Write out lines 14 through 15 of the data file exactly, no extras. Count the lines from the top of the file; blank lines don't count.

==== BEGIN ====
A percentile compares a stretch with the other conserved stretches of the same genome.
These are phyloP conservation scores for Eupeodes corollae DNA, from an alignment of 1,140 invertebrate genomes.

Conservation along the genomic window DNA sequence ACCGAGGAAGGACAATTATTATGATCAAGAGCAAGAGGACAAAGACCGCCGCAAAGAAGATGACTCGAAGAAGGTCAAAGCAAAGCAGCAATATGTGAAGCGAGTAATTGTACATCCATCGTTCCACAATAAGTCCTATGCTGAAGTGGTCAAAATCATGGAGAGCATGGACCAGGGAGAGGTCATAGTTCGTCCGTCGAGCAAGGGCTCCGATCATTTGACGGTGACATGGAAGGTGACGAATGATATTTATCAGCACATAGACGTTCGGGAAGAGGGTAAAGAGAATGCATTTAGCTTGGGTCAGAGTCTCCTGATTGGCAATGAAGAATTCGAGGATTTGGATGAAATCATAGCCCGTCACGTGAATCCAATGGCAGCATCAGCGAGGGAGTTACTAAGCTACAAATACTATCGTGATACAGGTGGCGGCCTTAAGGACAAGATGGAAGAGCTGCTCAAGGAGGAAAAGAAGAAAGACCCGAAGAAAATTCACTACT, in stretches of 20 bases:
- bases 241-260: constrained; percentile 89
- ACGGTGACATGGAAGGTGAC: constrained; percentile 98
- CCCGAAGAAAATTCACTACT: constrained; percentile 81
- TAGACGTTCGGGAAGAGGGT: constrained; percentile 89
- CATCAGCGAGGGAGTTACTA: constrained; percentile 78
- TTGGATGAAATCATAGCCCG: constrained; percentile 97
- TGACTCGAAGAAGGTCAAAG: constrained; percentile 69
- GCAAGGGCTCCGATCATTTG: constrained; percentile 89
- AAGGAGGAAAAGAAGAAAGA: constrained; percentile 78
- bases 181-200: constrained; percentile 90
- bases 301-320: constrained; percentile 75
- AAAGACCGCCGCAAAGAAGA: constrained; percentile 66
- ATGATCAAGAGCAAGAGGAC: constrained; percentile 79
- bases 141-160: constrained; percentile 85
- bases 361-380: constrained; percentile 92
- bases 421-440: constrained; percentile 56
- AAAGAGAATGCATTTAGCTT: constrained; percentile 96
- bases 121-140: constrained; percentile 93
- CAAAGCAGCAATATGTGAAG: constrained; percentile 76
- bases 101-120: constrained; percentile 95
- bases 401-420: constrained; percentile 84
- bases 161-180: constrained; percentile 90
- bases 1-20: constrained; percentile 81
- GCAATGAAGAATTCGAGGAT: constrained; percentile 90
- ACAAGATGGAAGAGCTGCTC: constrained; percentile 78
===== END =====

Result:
- bases 301-320: constrained; percentile 75
- AAAGACCGCCGCAAAGAAGA: constrained; percentile 66